GLEN ALLEN, Va. -- There is a part of Casey Martin who wouldn't mind going back to his life of relative obscurity, the golfer with a hard-to-pronounce condition that affects the circulation in his right leg and a hard-to-figure future that could come to a quick and painful conclusion at any time.
And there is a part of Martin who enjoys the attention he has received since beating the PGA Tour in court in February, a landmark decision that now allows the 25-year-old to ride in a cart while his competitors on the Nike Tour walk.
"In a way, the PGA Tour put me on the map," Martin said here Tuesday while preparing for this week's Nike Dominion Open, which begins today at the Dominion Club.
He now has contracts from Nike, Ping and Naya water. He recently did an instructional piece for Golf Digest and will become a contributing editor to a magazine for people with disabilities. He is also currently working on a book to tell his inspirational story, the one Martin hopes will lead to the PGA Tour next season.
Toward that end, Martin is currently seventh in earnings on the Nike Tour and needs to finish in the top 15 to avoid going back to qualifying school in the fall. But much of his $53,643 in earnings came from the $40,000 he received for winning the season-opening Lakeland Classic in January.
"I've been playing OK, but I haven't played as well since I won in Lakeland," said Martin, who has finished no higher than a tie for 13th and has missed the cut three times in six ensuing tournaments. "Sometimes I feel as if I'm trying too hard."
It is understandable considering how much his life has changed in the past three months.
There have been the distractions that grew out of his court case, which was resolved by a judge in Martin's hometown of Eugene, Ore. It led to a media circus at the Greater Austin Open, the Nike Tour's first event after the decision in Martin's favor.
There is also the reality that Martin's condition -- a birth defect known as Klippel-Trenauney-Weber syndrome, which causes blood to build up in his leg and wear away the tibia bone -- has worsened as a result of playing four straight weeks.
"I wanted to see if I could do it," Martin said of his playing schedule. "After three straight weeks, I'm tired and my leg isn't feeling great."
Steve Burdick, who has caddied for Martin since Austin, has seen his former Stanford teammate wear down in recent weeks.
"In college, it was quite a different ballgame," said Burdick. "Most people don't realize how hard it is for him. He can't stand out there for two or three hours after a round hitting balls. I think it affects his distance control the most."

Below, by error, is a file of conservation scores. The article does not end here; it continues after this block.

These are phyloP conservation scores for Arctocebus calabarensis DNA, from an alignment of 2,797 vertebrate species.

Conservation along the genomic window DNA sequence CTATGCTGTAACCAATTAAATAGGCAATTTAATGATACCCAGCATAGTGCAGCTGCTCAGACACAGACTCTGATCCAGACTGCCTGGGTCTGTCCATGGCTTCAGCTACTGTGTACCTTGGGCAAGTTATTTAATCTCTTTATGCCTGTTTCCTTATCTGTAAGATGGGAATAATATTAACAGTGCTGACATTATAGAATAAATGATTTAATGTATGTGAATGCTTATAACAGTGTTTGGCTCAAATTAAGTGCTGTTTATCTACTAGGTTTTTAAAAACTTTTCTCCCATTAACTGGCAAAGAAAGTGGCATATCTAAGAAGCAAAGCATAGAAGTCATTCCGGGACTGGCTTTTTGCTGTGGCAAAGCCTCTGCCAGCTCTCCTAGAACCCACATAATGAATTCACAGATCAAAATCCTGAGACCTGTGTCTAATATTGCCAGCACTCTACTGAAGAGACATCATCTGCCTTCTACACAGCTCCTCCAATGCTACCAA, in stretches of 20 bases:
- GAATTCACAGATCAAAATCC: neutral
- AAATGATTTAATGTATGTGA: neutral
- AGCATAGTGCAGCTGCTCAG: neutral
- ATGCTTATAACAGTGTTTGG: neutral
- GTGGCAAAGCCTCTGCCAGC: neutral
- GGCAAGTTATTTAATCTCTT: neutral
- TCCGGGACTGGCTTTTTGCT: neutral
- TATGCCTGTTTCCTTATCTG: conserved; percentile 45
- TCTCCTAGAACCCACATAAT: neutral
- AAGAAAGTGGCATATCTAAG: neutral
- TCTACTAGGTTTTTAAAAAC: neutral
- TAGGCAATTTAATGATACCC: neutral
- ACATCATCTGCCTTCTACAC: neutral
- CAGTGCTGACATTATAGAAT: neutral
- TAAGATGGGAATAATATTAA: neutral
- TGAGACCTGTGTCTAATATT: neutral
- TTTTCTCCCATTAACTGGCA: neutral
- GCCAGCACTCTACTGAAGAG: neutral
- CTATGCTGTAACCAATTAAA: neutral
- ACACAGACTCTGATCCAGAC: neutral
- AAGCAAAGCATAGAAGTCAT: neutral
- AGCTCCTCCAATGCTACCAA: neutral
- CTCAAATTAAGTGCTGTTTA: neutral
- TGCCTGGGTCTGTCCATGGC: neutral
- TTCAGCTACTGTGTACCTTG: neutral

Martin plans to play at a Nike Tour event in Knoxville next week, then take a week off before playing in a tournament in Concord, Ohio and trying to qualify for the U.S. Open. To Martin's surprise, the U.S. Golf Association recently said it would allow him to use a single-rider cart.
"They probably would have taken a lot of heat if they didn't," he said.
His battle with the PGA Tour isn't over. The tour has appealed the decision of judge Thomas Coffin.
"That's disappointing," he said. "The court of public opinion has spoken and the courts have spoken. That's enough. They have the right to appeal. Hopefully, I'll win again."
He has turned down a number of sponsor's exemptions into regular PGA Tour events, partly because he doesn't want to play at the next level until he is ready and partly because he doesn't want to lose his position among the top 15 on the Nike Tour.
At an outing sponsored by the Fellowship of Christian Athletes in Nashville two weeks ago, Martin received a substantial appearance fee. "He's getting more than guys on the PGA Tour who have won majors in the past," said Chris Murray, Martin's Minneapolis-based agent.
More importantly, Martin also received something else: words of encouragement from former Masters champion Larry Mize. He said he has also been supported by fellow Oregonian Peter Jacobsen. "Both Larry and Peter have told me that I would be welcome out there," said Martin.
In many ways, Martin's rookie year on the Nike Tour is not unlike what another former Stanford teammate, Tiger Woods, experienced on the PGA Tour last year. He has heard that other players have privately sniped at the attention and endorsements he has received.
And then there is the issue of Martin riding while they're walking.
"I know I'm tired after a round," said Martin, who wears a strong support stocking to keep some circulation in the leg. "A lot of people who say I have an advantage don't have any problems."
Pub Date: 5/14/98